Art Spreads Christmas Joy through Poetry and Music at the Chaitown Community Open Mic Party


If you’ve ever been to an open mic, you’ll know that poets are the hardest to spot.

Musicians can usually be identified by their instruments, and more often than not you’ll find a group of them sitting together, strumming (and humming) to a familiar tune.
Then there will be the organizers, who will have to set up the microphone, check the sound system, test the camera and get everything ready before the party can officially begin.

But there is nothing distinctive that sets the poet apart from the crowd.
It could be the person sitting with a glass of iced tea in the far corner of the room, just as easily as it could be the one laughing with their friends at the larger table in the cafe.

I attended Chatown Community‘s Open Mic Night, which took place on December 10 at the Park Circus store at 8th Day Cafe & Bakery. One of the first open mics of the season, the event was a way to indulge in Christmas cheer with an evening of poetry and music by a few young artists in town.

Courtesy of the Tuli Mitra / Chaitown community

I was one of four poets participating in the open mic and two years of playing poetry within the confines of a rectangular screen had left me somewhat unprepared for the clamor of people inside a real coffee, giving way to these devious thoughts:

What if I forget my lines?
What if I stutter?
What if they were bored?

And the worst nightmare of all artists: What if no one is listening to me?

After convincing the organizers to remove my niche from the first position (yes!) Say you won’t let go.

Courtesy of the Tuli Mitra / Chaitown community

There was a good mix of open mic poems, each one as evocative as the last, centered on different moods and reflecting a multitude of emotions. Amid the usual dose of love and heartbreak poems, we also managed to tackle more nuanced themes. As Akash took everyone on a nostalgic journey into the past with his poem about childhood, Rashi pondered the plight of over-thinkers and drew big smiles and nods of approval – indicating how his words resonated. with all who were listening.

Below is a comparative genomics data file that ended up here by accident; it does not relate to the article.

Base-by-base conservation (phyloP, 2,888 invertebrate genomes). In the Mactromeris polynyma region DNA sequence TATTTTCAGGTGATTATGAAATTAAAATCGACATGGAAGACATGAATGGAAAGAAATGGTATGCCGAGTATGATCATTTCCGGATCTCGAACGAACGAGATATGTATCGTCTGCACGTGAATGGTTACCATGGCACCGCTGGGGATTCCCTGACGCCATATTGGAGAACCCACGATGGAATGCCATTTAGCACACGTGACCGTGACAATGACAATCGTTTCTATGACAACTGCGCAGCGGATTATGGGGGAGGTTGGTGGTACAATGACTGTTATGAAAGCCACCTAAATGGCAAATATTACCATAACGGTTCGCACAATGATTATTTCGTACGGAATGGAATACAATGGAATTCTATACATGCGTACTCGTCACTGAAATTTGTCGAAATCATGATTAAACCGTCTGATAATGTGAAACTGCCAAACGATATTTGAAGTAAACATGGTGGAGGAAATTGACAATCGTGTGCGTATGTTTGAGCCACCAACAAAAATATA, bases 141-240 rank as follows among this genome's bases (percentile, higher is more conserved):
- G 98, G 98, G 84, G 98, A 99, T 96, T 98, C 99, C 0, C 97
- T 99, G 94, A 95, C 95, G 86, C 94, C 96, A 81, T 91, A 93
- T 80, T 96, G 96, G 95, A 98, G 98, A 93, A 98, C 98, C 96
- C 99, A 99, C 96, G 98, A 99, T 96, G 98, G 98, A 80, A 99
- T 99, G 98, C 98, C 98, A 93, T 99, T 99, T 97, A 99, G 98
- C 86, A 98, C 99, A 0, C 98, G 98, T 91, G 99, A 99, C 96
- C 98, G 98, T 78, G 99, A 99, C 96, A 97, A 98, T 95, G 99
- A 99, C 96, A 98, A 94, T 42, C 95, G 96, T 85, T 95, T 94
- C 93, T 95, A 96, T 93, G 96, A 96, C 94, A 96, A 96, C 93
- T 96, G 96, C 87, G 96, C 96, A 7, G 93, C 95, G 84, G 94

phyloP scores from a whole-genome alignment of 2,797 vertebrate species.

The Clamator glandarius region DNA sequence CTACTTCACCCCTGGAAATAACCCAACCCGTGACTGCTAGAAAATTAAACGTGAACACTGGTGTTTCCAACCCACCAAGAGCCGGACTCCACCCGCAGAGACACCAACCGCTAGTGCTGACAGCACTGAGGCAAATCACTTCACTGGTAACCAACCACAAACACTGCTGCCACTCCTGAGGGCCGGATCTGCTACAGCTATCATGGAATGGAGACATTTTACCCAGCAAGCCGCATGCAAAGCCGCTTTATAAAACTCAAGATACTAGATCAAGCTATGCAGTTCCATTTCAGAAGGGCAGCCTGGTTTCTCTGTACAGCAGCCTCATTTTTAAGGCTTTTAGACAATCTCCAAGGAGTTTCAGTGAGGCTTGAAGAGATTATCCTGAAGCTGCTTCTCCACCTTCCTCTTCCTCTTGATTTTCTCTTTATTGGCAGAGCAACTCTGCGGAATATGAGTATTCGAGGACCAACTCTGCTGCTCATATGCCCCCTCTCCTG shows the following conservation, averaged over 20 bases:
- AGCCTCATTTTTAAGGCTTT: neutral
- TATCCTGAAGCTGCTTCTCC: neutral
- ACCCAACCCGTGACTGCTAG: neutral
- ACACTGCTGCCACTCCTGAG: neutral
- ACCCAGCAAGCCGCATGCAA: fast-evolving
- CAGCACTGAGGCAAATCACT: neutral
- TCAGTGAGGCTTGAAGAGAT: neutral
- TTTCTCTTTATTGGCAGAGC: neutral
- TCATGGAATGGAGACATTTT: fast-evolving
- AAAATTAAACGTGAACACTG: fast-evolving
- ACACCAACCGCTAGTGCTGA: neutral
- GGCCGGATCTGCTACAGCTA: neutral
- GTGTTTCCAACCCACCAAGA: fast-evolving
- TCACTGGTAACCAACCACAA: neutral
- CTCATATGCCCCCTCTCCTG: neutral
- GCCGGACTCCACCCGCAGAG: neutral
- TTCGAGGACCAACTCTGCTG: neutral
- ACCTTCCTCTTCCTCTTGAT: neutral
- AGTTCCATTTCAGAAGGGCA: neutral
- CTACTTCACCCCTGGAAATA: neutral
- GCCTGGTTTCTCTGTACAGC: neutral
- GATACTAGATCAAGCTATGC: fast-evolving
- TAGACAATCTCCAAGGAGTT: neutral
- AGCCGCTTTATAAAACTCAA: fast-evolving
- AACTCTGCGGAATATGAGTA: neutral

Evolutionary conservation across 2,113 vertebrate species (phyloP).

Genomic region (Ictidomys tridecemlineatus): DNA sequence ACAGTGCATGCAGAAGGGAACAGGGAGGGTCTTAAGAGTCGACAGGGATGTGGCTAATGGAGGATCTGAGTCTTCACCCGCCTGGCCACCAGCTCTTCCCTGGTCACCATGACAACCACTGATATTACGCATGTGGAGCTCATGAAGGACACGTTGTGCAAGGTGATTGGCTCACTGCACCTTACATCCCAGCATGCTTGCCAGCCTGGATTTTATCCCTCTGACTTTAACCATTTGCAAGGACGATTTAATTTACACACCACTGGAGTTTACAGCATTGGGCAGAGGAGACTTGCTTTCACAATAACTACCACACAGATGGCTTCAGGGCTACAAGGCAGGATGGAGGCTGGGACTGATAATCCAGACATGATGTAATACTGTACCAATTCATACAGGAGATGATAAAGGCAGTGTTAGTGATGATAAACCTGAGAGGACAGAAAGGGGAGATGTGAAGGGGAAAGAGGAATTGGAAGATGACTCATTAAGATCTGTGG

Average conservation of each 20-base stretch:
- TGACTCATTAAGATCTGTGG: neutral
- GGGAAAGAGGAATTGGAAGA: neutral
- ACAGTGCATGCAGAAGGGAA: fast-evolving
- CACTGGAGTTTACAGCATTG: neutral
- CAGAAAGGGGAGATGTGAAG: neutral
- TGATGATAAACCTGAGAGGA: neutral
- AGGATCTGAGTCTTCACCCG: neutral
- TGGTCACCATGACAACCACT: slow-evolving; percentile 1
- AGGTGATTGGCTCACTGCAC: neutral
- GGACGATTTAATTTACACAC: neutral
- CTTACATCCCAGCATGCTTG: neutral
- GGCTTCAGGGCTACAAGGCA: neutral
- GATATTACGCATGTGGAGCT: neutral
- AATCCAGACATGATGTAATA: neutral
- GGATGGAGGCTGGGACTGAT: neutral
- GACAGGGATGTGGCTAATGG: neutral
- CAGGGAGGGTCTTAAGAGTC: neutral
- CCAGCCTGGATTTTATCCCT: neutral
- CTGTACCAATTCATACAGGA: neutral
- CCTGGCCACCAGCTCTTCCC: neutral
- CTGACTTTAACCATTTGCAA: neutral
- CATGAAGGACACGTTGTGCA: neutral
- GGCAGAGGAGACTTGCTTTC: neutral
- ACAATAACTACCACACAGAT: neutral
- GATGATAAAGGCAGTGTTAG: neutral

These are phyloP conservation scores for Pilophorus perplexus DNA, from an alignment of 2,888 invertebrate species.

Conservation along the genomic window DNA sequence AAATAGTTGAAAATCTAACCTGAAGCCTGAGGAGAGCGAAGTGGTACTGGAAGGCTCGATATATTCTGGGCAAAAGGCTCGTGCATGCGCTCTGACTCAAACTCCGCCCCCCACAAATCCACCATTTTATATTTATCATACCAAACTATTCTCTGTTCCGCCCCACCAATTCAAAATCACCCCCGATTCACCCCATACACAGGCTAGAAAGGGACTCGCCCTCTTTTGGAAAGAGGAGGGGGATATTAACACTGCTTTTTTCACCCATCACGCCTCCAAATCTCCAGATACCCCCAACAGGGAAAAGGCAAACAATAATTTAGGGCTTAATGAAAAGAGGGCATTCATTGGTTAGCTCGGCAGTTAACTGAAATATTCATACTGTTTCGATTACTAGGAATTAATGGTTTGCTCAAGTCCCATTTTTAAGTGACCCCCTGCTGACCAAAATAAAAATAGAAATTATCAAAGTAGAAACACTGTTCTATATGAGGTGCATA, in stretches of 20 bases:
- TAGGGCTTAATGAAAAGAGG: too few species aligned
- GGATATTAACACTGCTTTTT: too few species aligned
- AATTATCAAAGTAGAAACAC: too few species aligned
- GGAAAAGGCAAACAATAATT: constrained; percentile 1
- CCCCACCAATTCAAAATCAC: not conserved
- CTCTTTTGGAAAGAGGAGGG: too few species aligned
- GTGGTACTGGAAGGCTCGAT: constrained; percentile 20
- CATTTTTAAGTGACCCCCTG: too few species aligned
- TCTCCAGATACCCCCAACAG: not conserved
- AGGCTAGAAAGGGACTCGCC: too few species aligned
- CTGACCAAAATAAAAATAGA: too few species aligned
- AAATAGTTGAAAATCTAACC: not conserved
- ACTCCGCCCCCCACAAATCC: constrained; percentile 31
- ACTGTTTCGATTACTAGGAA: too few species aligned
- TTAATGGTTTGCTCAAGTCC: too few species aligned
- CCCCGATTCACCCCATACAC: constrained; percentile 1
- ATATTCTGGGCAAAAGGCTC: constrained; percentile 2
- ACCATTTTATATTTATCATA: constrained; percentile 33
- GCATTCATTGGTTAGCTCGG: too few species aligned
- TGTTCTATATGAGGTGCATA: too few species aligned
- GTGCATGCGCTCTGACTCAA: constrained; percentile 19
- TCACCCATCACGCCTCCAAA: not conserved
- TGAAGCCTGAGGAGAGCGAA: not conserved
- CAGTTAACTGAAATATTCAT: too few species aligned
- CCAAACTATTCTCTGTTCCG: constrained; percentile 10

Courtesy of the Tuli Mitra / Chaitown community

There is something inherently calming about an evening of music and poetry with a group of random strangers you’ve never met before and, in all likelihood, will never see each other again. There were a lot of different people in the cafe that night – groups of friends, office mates, families – and yet they all turned to listen when someone read a poem about love, they They were all tapping their feet to the beat of the music, and they all applauded and encouraged the participants. In many ways then, an open mic is a testament to how art can bring us all together.

Courtesy of the Tuli Mitra / Chaitown community

No matter how seasoned a performer is, there will almost always be a case of heebie-jeebies right before the performance. The reason is simple: it doesn’t take much for things to go wrong on stage. When you’ve got a room (or in my case, a cafe) full of eyes that bore you, that’s all you can do not to obsess over every imaginary detail that can go wrong.

Being on stage is a different experience every time; no matter how much you practice ahead of time or anticipate every possible way an audience might react, reality will always be slightly different and will require you to think on your feet in order to come up with an appropriate response. In many ways, it’s like preserving a structure on the outside and “winging it” when it comes to the details. Whether those wings help you fly or send you crashing down is a question only the moment can answer.

Courtesy of the Tuli Mitra / Chaitown community

There were plenty of other poetic and musical performances after mine, with young musicians even sharing their original compositions with other audience favorite tracks, but one thing stood out for me that night.

About an hour after the performances started, when everyone received sheets of paper with Christmas carols on them, I felt a dizzying wave of excitement run through me. In what turned out to be my favorite part of the evening, we all spent the next 10 minutes singing well-known Christmas carols, including, of course, the ever-popular long live the wind.
We were still two whole weeks away from Christmas, but inside this cafe in the middle of town, as the familiar notes of “Dashing through the snow” wafted around us and mingled with the aroma of coffee. and fresh baked cookies, it was easy to believe it was Christmas.

Courtesy of the Tuli Mitra / Chaitown community

After a few more performances, the evening ended with Elizabeth Decker – affectionately referred to as Aunt Beth by organizers – reading a story to the audience. It was a nice and comfortable way to relax, almost like being in bed with a story for the night, except we all had to go back to the outside world and come home at the end of the evening.

Courtesy of the Tuli Mitra / Chaitown community

When the pandemic came unexpectedly and locked us in the confines of our home, the world experienced a fundamental change in how it works. In what was a blessing and a bane, everything and everyone was now right on the other side of the screen – that rectangle that could bring together people separated by oceans and yet somehow other, could never compare to a face-to-face interaction.

Over the open mic in the community of Chaitown, I felt after a long time, that familiar feeling of warmth, where a shared love for music and poetry is all you need to experience a sense of camaraderie with a band. random strangers. Having met new faces and made new friends, I was hoping this would be the first of many more nights to come, and that we could continue like this, without having to be pushed back to our side of the screen.


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